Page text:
miranda-beamAPPLICATION FOR ADMISSION TO THE TEACHER EDUCATION PROGRAM

Students seeking teacher licensure must request admission to the Teacher Education Program (TEP) as soon as they have completed EDUC 205, EDUC 306, and EDUC 360, but no later than while enrolled in EDUC 406.

Step 1. You must submit an e-portfolio in TaskStream that includes the following products and evaluations of those products:

  • Child or adolescent observation project (EDUC 306).  Required score 80 or above.
  • Evaluation of an oral presentation (EDUC 306). Required score 80 or above.
  • Non-linear multi-media presentation for use in teaching in the content area (EDUC 360). Acceptable performance on all criteria.  

Also, you must post the following on TaskStream:

  • A current unofficial transcript showing a GPA of 2.75 or higher and a C or better on all EDUC and SPED coursework.
  • Official report from ETS indicating passing scores on the three (3) Praxis I tests (criterion is a 522 cumulative score, or passing scores on each of the three Praxis I test, or criterion scores on SAT or ACT).
  • TEP Writing Sample. Required score of 5 or better.
  • English 2600 Grammar Test score of 70 or above from EDUC 205 or administered by the School of Education.

Step 2. When you have posted all documents, you must complete an application giving the Teacher Education Board permission to –

  • Review the portfolio and all data required for admission.
  • Secure references from all School of Education faculty and two (2) faculty in your major who have taught you.
  • Complete a background check on you.

Step 3.  The School of Education faculty will examine your portfolio, test scores, and references; and recommend approval or denial of admission. The Teacher Education Board will approve or deny admission. The decision of the Teacher Education Board will be provided to you in writing.

Step 4. If you meet all criteria for admission except having passing scores on the required tests, you may request an interview with a panel of the Teacher Education Board. Prior to the interview, you must complete the following (as related to the criteria not achieved):

  • a writing sample administered by the School of Education. (Prompt: “Explain why you should be admitted to the Teacher Education Program, addressing how you will overcome your deficiencies in order to become a capable teacher.”)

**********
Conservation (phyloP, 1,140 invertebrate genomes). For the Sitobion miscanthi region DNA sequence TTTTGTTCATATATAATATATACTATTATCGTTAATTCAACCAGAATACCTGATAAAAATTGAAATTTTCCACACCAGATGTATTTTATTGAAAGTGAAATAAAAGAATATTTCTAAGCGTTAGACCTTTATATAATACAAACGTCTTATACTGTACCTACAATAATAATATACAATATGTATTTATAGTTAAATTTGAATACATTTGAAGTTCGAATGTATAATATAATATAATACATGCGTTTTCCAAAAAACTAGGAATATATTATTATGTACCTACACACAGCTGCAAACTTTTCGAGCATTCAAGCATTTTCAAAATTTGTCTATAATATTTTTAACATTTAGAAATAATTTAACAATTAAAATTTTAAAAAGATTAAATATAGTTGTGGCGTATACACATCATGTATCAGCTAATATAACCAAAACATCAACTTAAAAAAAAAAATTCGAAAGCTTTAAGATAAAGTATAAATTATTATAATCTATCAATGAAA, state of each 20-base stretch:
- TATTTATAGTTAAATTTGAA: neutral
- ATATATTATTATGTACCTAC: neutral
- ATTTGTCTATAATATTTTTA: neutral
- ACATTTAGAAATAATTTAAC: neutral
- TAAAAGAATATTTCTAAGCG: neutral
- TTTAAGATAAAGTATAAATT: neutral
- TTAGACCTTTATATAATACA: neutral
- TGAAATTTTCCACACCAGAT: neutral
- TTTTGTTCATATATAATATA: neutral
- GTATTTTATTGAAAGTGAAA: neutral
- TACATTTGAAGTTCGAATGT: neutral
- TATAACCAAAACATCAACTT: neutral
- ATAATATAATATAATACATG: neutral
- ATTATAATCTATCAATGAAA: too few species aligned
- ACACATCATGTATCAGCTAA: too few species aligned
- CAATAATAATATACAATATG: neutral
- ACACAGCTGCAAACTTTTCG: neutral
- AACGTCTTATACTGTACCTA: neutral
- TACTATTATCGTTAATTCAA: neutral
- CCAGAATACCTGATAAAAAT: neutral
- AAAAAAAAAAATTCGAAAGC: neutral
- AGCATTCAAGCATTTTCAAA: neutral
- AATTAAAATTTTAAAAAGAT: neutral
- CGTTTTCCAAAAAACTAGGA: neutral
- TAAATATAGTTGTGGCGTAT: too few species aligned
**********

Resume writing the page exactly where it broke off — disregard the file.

• a grammar test administered by the School of Education.
  • a plan for passing the Praxis I prior to Student Teaching, must include  concrete applications as formal tutoring and/or courses.
  • You are expected to use Standard English in all written and oral presentations.

Step 5. The panel of the Teacher Education Board will judge the adequacy of your literacy skills for continuation in the Teacher Education Program.  The panel will recommend approval or denial of admission based on all data presented and your  interview.  Again the decision of the Teacher Education Board will be provided to you in writing.

Scholarships & Awards

Scholarships

The Grigg Education Scholars Program-The Grigg Education Scholars Program provides scholarship support to exceptional prospective teachers who seek to prepare for excellence in the teaching profession while also developing servant leadership skills and dispositions through service to the University and the community. Click here for complete information about this program.

Eligibility
The Grigg Education Scholars Program is open to North Carolina High School seniors who qualify to attend Pfeiffer University and are interested in the teaching profession. Preference is given to Stanly County students who meet the criteria. The Grigg Education Scholars awards shall be contingent upon the candidate's enrollment as a full-time student at Pfeiffer University during the fall semester of the award year.

Program Guidelines
Award Maximums will be established annually according to income available from the Grigg Education Scholars Program endowment. Awards shall not exceed the cost of tuition, room and board. Awards shall be provided to one or more recipients each year for a total of up to eight (8) semesters. Candidates must maintain a grade point average of 3.0. By the end of sophomore year, Grigg Education Scholars must apply and be admitted to the Teacher Education Program. To maintain the scholarship, Grigg Education Scholars must continue in the Teacher Education Program until the baccalaureate degree has been earned.

Awards

  1. Academic Excellence Award- This award is given to the teacher candidate with the highest GPA in professional and content courses within the School of Education.
  2. Golden Apple Award-The Golden Apple Award is given to teacher candidates who have shown tremendous growth throughout the program of study and exhibits a great potential for the teaching profession. Recipients are nominated and selected by faculty members.
  3. Servant Leadership Award-This award is given to the school of education student who performs above and beyond the call of duty with regard to service to Pfeiffer, the School of Education and surrounding schools. The recipient is nominated and selected by faculty members.